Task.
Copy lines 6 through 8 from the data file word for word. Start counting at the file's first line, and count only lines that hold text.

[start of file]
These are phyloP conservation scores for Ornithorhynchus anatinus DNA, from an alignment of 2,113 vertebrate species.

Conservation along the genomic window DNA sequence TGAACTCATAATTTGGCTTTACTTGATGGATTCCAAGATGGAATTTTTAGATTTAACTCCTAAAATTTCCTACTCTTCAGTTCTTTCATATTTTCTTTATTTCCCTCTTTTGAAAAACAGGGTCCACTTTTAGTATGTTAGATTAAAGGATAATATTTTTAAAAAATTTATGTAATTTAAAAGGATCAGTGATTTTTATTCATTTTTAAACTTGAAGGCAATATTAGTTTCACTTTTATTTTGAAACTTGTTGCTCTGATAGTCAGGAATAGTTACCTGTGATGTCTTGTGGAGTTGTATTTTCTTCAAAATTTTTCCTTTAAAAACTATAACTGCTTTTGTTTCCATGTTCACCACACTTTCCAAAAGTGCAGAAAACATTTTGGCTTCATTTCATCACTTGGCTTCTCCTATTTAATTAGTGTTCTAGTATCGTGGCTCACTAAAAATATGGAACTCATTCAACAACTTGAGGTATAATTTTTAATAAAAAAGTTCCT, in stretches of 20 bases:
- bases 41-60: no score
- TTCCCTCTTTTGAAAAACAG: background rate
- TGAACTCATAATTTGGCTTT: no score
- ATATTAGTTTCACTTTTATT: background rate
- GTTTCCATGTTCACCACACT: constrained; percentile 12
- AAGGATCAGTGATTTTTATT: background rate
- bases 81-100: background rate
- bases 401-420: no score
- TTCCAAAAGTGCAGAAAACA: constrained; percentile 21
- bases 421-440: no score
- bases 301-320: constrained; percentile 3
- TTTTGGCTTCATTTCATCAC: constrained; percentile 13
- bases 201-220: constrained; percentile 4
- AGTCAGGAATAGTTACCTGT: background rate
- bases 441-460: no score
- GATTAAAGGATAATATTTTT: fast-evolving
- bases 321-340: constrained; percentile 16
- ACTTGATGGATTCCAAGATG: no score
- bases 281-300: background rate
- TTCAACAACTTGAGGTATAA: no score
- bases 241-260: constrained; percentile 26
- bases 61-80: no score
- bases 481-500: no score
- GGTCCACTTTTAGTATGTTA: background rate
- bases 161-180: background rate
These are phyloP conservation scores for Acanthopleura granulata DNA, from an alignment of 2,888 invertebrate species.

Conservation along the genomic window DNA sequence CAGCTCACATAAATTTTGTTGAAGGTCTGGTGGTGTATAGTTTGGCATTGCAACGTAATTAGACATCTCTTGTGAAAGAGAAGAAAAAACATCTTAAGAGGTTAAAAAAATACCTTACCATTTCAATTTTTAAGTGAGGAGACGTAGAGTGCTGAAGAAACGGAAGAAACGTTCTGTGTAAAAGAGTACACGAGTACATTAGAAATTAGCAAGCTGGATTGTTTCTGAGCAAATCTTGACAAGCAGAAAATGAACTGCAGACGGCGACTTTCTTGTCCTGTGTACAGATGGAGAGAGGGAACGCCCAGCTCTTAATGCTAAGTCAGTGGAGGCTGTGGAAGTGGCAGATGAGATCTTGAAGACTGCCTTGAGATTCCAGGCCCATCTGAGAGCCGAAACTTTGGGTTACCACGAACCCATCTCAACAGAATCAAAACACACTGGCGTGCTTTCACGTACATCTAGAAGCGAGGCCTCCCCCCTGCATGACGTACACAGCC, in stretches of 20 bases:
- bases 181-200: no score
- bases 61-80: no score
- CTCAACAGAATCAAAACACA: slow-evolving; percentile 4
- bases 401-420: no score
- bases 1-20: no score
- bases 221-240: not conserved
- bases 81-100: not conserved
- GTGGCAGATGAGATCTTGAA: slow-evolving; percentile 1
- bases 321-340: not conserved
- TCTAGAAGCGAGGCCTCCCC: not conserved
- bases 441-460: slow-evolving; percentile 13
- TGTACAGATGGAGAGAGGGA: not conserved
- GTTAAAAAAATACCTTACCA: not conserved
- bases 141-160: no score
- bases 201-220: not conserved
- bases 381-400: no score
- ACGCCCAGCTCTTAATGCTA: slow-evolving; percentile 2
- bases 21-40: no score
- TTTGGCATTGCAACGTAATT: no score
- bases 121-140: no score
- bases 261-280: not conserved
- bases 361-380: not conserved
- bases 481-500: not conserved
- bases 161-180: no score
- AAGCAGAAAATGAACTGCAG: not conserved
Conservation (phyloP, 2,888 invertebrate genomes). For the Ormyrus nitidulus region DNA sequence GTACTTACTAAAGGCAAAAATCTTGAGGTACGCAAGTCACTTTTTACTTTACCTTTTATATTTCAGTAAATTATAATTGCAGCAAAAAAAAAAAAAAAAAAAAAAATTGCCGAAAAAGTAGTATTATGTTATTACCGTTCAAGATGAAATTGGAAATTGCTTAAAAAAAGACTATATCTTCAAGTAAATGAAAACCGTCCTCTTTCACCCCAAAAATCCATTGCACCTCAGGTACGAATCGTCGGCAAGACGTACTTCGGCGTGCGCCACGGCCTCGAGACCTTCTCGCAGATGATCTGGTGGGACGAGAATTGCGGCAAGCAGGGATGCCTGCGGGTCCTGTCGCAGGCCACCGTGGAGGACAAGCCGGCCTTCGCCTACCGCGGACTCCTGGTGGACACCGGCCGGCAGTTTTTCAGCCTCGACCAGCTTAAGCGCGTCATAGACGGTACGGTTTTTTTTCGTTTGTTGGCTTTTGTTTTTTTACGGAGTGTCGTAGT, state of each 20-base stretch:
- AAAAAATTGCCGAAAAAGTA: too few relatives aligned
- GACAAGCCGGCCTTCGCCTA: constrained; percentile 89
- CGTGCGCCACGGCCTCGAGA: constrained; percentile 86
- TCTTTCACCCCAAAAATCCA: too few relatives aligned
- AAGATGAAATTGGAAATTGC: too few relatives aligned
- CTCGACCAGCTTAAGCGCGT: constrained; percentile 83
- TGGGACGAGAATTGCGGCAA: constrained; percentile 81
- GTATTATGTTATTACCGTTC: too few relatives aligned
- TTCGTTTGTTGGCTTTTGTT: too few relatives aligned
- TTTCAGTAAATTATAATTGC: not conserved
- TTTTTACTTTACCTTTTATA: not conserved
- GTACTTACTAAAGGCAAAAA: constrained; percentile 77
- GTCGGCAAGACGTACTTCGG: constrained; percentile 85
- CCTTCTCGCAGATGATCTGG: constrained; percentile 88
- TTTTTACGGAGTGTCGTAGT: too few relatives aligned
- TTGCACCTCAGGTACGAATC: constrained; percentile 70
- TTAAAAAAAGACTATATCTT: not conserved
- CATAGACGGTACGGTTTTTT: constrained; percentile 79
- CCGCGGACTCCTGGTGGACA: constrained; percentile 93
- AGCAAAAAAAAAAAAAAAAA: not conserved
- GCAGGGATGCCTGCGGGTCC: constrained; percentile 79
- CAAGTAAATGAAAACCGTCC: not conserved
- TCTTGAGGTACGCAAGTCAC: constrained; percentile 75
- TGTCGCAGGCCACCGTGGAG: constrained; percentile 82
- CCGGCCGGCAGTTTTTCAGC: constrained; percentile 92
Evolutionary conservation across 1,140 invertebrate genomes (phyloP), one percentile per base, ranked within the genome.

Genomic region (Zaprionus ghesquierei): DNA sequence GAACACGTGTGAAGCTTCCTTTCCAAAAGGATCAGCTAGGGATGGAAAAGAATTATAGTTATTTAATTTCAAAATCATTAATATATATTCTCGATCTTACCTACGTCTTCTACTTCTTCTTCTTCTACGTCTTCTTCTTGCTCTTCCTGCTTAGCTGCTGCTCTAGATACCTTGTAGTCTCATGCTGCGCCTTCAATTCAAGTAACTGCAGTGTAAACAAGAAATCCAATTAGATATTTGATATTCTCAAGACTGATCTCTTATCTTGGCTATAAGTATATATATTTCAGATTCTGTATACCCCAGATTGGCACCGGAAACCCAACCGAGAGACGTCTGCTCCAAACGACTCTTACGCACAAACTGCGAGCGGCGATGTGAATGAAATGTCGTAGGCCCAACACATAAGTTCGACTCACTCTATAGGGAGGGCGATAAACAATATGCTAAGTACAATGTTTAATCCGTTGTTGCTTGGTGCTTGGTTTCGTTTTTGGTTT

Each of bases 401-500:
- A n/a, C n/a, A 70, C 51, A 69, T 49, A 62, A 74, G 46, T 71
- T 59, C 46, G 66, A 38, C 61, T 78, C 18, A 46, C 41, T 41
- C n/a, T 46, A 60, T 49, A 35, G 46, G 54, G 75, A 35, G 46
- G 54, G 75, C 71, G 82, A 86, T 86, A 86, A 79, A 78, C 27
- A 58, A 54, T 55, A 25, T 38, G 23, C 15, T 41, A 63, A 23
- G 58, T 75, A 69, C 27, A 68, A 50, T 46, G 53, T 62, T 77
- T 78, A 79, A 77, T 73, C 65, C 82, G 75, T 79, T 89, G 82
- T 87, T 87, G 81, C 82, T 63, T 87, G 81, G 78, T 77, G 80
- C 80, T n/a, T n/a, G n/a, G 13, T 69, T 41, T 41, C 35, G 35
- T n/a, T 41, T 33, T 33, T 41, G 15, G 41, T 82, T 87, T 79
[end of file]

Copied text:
- ATATTAGTTTCACTTTTATT: background rate
- GTTTCCATGTTCACCACACT: constrained; percentile 12
- AAGGATCAGTGATTTTTATT: background rate